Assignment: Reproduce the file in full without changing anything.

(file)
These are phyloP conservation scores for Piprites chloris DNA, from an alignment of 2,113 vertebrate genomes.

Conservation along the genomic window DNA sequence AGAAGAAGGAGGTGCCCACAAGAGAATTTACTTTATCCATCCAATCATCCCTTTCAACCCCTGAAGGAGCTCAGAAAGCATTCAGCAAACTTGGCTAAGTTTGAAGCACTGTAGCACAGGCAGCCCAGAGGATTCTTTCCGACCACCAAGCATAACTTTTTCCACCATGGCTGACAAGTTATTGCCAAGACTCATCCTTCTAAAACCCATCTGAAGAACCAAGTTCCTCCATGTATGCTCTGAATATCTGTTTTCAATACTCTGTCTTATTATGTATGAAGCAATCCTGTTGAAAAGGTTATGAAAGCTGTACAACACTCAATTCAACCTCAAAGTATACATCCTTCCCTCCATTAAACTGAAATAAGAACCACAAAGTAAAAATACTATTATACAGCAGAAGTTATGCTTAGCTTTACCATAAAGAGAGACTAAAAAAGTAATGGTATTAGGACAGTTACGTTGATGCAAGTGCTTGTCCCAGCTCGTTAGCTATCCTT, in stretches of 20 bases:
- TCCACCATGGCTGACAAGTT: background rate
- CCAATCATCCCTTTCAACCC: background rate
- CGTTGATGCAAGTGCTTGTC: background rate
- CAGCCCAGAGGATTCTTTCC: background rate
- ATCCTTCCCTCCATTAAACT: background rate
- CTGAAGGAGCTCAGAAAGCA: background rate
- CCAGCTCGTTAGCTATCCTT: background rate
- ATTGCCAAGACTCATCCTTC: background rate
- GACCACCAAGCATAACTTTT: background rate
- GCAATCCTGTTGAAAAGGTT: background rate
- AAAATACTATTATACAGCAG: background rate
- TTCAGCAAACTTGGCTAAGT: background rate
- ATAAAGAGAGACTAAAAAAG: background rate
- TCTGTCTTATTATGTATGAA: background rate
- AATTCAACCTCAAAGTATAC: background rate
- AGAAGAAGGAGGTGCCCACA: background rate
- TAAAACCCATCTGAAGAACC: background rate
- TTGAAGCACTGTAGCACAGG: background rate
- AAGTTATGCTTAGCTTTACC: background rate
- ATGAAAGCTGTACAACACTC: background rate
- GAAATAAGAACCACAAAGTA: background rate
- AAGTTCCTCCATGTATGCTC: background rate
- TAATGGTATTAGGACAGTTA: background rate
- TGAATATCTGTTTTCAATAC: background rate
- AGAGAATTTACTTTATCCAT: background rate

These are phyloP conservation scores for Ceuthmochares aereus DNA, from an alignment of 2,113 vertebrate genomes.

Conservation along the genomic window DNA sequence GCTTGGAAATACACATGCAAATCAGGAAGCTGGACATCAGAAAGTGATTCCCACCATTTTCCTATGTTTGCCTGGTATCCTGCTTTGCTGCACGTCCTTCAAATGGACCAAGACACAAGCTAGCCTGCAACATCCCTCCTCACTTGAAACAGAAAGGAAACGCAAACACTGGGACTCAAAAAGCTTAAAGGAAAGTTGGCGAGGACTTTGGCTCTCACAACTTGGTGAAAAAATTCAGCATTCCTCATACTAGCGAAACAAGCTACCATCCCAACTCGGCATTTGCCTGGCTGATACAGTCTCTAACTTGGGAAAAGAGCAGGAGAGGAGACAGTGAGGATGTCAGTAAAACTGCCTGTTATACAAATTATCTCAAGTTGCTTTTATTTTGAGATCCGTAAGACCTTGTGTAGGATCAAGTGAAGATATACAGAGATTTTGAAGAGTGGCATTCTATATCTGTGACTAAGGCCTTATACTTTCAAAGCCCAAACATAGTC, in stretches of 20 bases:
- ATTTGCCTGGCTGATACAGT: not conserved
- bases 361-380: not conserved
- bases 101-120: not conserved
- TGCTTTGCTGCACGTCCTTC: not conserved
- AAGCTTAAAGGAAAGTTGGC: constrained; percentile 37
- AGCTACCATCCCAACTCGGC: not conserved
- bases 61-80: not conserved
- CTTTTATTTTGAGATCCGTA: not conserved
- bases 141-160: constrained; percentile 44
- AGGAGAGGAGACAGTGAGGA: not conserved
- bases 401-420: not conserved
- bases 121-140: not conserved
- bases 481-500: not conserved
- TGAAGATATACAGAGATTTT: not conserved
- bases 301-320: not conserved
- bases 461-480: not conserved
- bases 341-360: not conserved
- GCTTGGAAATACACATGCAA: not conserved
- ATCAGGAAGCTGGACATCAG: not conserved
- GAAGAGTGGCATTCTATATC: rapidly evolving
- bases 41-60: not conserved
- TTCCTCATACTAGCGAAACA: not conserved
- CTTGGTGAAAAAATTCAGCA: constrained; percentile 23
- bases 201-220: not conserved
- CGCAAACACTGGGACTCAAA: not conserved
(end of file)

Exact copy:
These are phyloP conservation scores for Piprites chloris DNA, from an alignment of 2,113 vertebrate genomes.

Conservation along the genomic window DNA sequence AGAAGAAGGAGGTGCCCACAAGAGAATTTACTTTATCCATCCAATCATCCCTTTCAACCCCTGAAGGAGCTCAGAAAGCATTCAGCAAACTTGGCTAAGTTTGAAGCACTGTAGCACAGGCAGCCCAGAGGATTCTTTCCGACCACCAAGCATAACTTTTTCCACCATGGCTGACAAGTTATTGCCAAGACTCATCCTTCTAAAACCCATCTGAAGAACCAAGTTCCTCCATGTATGCTCTGAATATCTGTTTTCAATACTCTGTCTTATTATGTATGAAGCAATCCTGTTGAAAAGGTTATGAAAGCTGTACAACACTCAATTCAACCTCAAAGTATACATCCTTCCCTCCATTAAACTGAAATAAGAACCACAAAGTAAAAATACTATTATACAGCAGAAGTTATGCTTAGCTTTACCATAAAGAGAGACTAAAAAAGTAATGGTATTAGGACAGTTACGTTGATGCAAGTGCTTGTCCCAGCTCGTTAGCTATCCTT, in stretches of 20 bases:
- TCCACCATGGCTGACAAGTT: background rate
- CCAATCATCCCTTTCAACCC: background rate
- CGTTGATGCAAGTGCTTGTC: background rate
- CAGCCCAGAGGATTCTTTCC: background rate
- ATCCTTCCCTCCATTAAACT: background rate
- CTGAAGGAGCTCAGAAAGCA: background rate
- CCAGCTCGTTAGCTATCCTT: background rate
- ATTGCCAAGACTCATCCTTC: background rate
- GACCACCAAGCATAACTTTT: background rate
- GCAATCCTGTTGAAAAGGTT: background rate
- AAAATACTATTATACAGCAG: background rate
- TTCAGCAAACTTGGCTAAGT: background rate
- ATAAAGAGAGACTAAAAAAG: background rate
- TCTGTCTTATTATGTATGAA: background rate
- AATTCAACCTCAAAGTATAC: background rate
- AGAAGAAGGAGGTGCCCACA: background rate
- TAAAACCCATCTGAAGAACC: background rate
- TTGAAGCACTGTAGCACAGG: background rate
- AAGTTATGCTTAGCTTTACC: background rate
- ATGAAAGCTGTACAACACTC: background rate
- GAAATAAGAACCACAAAGTA: background rate
- AAGTTCCTCCATGTATGCTC: background rate
- TAATGGTATTAGGACAGTTA: background rate
- TGAATATCTGTTTTCAATAC: background rate
- AGAGAATTTACTTTATCCAT: background rate

These are phyloP conservation scores for Ceuthmochares aereus DNA, from an alignment of 2,113 vertebrate genomes.

Conservation along the genomic window DNA sequence GCTTGGAAATACACATGCAAATCAGGAAGCTGGACATCAGAAAGTGATTCCCACCATTTTCCTATGTTTGCCTGGTATCCTGCTTTGCTGCACGTCCTTCAAATGGACCAAGACACAAGCTAGCCTGCAACATCCCTCCTCACTTGAAACAGAAAGGAAACGCAAACACTGGGACTCAAAAAGCTTAAAGGAAAGTTGGCGAGGACTTTGGCTCTCACAACTTGGTGAAAAAATTCAGCATTCCTCATACTAGCGAAACAAGCTACCATCCCAACTCGGCATTTGCCTGGCTGATACAGTCTCTAACTTGGGAAAAGAGCAGGAGAGGAGACAGTGAGGATGTCAGTAAAACTGCCTGTTATACAAATTATCTCAAGTTGCTTTTATTTTGAGATCCGTAAGACCTTGTGTAGGATCAAGTGAAGATATACAGAGATTTTGAAGAGTGGCATTCTATATCTGTGACTAAGGCCTTATACTTTCAAAGCCCAAACATAGTC, in stretches of 20 bases:
- ATTTGCCTGGCTGATACAGT: not conserved
- bases 361-380: not conserved
- bases 101-120: not conserved
- TGCTTTGCTGCACGTCCTTC: not conserved
- AAGCTTAAAGGAAAGTTGGC: constrained; percentile 37
- AGCTACCATCCCAACTCGGC: not conserved
- bases 61-80: not conserved
- CTTTTATTTTGAGATCCGTA: not conserved
- bases 141-160: constrained; percentile 44
- AGGAGAGGAGACAGTGAGGA: not conserved
- bases 401-420: not conserved
- bases 121-140: not conserved
- bases 481-500: not conserved
- TGAAGATATACAGAGATTTT: not conserved
- bases 301-320: not conserved
- bases 461-480: not conserved
- bases 341-360: not conserved
- GCTTGGAAATACACATGCAA: not conserved
- ATCAGGAAGCTGGACATCAG: not conserved
- GAAGAGTGGCATTCTATATC: rapidly evolving
- bases 41-60: not conserved
- TTCCTCATACTAGCGAAACA: not conserved
- CTTGGTGAAAAAATTCAGCA: constrained; percentile 23
- bases 201-220: not conserved
- CGCAAACACTGGGACTCAAA: not conserved